Mixed Mode Damage Growth in Laminates
Through-the-thickness damage growth in laminated fuselage panels is investigated in collaboration with Boeing researchers. The objective of this research is to develop suitable computational techniques that can predict damage growth in fuselage type structures that can contain large area damage as that caused by, for example, by a blade throw out. Data obtained from laboratory scale specimens are used to obtain the input data that is necessary for the large structural scale models. As a result, size effects due to specimen scaling are also simultaneously studied with a view to developing scaling laws that can be used for the computational studies.
Structures and Materials for Extreme Environments (SMEE)
High performance composite materials are being incorporated into many aerospace structures, where their specific stiffnesses and strengths are advantageous. It is critical that these materials are proven in the extreme environments to which they will be subjected. Furthermore, it is vital that modeling techniques keep pace or exceed advances in the materials, so that engineering analysis can drive the design of structures that are enabled by these materials.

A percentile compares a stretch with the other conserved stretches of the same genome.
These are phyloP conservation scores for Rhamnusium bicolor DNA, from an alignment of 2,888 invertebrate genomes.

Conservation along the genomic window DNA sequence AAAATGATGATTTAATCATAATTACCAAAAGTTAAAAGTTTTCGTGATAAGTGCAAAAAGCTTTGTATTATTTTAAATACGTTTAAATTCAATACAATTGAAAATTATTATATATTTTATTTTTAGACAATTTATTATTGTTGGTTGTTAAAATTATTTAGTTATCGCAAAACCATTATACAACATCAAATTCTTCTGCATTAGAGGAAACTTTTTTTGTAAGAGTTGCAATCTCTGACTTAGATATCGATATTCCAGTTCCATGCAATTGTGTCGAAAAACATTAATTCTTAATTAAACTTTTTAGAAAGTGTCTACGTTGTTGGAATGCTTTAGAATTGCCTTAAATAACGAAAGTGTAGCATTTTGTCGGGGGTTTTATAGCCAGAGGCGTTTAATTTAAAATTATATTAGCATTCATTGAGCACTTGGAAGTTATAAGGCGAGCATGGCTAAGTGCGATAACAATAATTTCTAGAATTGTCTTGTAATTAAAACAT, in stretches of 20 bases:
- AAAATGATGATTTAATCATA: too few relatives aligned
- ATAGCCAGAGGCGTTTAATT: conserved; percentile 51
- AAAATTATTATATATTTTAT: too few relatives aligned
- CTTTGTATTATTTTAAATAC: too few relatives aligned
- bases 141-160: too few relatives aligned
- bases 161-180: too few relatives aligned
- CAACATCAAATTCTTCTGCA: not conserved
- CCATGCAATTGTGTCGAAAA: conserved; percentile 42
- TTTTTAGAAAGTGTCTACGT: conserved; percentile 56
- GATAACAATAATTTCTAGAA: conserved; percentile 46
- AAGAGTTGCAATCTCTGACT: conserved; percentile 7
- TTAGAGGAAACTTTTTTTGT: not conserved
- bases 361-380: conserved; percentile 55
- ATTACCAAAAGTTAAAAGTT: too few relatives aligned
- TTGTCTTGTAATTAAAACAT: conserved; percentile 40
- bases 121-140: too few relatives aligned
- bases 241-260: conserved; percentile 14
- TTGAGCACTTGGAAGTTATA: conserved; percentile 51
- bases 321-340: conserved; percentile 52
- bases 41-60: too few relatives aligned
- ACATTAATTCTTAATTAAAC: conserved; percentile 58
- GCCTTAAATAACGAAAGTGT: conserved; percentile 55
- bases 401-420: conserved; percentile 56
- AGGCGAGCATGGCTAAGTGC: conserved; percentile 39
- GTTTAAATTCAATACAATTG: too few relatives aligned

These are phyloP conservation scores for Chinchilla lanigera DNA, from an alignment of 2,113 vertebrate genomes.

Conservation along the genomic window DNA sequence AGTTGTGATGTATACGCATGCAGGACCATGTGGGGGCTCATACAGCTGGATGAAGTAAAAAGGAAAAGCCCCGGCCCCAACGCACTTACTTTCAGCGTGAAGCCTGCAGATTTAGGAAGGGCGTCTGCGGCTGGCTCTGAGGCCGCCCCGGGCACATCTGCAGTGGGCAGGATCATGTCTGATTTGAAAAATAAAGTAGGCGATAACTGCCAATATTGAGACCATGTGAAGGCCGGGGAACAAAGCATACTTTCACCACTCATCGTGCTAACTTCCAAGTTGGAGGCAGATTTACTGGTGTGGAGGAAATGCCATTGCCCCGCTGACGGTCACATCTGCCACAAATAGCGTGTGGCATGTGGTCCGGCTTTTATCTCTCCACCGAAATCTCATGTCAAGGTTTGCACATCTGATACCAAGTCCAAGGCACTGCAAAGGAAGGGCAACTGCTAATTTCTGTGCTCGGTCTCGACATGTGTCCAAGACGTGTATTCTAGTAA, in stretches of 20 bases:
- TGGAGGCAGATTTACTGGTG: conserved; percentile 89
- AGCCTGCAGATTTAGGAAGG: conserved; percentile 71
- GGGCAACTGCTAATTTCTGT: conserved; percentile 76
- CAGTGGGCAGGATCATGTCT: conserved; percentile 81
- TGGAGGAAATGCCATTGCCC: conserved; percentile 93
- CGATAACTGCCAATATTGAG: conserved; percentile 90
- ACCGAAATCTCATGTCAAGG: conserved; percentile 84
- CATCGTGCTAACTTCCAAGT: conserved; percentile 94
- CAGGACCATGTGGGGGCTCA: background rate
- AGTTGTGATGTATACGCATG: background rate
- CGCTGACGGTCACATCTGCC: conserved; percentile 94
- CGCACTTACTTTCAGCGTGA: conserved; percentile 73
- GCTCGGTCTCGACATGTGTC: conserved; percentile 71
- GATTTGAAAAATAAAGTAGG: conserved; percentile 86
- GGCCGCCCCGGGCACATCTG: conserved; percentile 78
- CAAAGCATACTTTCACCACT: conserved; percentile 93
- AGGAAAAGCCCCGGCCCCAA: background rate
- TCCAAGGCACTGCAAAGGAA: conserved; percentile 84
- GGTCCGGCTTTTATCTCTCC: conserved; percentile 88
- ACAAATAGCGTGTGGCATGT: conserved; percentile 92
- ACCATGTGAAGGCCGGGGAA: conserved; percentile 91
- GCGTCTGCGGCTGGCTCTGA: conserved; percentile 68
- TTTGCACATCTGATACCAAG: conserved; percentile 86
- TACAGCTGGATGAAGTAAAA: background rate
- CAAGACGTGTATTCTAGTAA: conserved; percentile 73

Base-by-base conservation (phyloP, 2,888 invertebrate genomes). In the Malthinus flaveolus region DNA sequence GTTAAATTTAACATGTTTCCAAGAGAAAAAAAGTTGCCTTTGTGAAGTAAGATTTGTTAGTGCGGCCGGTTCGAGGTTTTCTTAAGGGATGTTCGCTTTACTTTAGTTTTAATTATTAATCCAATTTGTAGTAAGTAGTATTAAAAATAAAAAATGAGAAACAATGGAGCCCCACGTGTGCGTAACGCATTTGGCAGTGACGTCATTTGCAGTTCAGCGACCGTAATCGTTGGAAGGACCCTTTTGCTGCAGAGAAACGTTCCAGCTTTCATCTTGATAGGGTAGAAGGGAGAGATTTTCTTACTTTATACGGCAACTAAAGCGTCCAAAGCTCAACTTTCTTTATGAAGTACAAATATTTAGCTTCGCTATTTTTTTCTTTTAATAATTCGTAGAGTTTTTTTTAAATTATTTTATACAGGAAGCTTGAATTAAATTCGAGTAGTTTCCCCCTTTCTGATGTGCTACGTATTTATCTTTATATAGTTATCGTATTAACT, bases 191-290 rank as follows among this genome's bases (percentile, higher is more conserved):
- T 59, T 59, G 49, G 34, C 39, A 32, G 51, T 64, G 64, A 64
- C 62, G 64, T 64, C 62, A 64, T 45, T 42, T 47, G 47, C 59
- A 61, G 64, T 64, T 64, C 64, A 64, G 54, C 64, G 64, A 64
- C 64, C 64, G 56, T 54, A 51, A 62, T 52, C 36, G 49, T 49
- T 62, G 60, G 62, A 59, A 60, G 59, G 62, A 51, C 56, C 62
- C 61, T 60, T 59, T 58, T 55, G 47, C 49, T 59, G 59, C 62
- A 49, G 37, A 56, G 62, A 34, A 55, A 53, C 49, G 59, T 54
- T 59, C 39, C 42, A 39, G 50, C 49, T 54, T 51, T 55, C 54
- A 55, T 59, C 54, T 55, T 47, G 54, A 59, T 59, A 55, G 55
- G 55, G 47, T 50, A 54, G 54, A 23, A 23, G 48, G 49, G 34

A critical area currently being investigated at the University of Michigan is analysis of adhesively bonded joints. Bonded joints offer improved load distributions over the fasteners that they are replacing. However, techniques for designing these joints are immature, particularly in the arena of extreme environments. The constitutive and structural responses are highly non-linear, and require special attention in order to provide a converged predictive solution.
Current efforts have focused on the Discrete Cohesive Zone Model (DCZM), a technique, developed in the Aerospace Engineering Department. Using this technique, researchers have had significant success in predictive modeling of joint behavior at the coupon level over a broad range of temperatures. Furthermore, recent advances have shown that the technique generalizes to the structural level, where good correlation has been achieved with experimental results. The current effort is at the leading edge of bonded joint analysis, and is expected to continue to provide industry leading solutions for analysis of joint failure and composite delamination.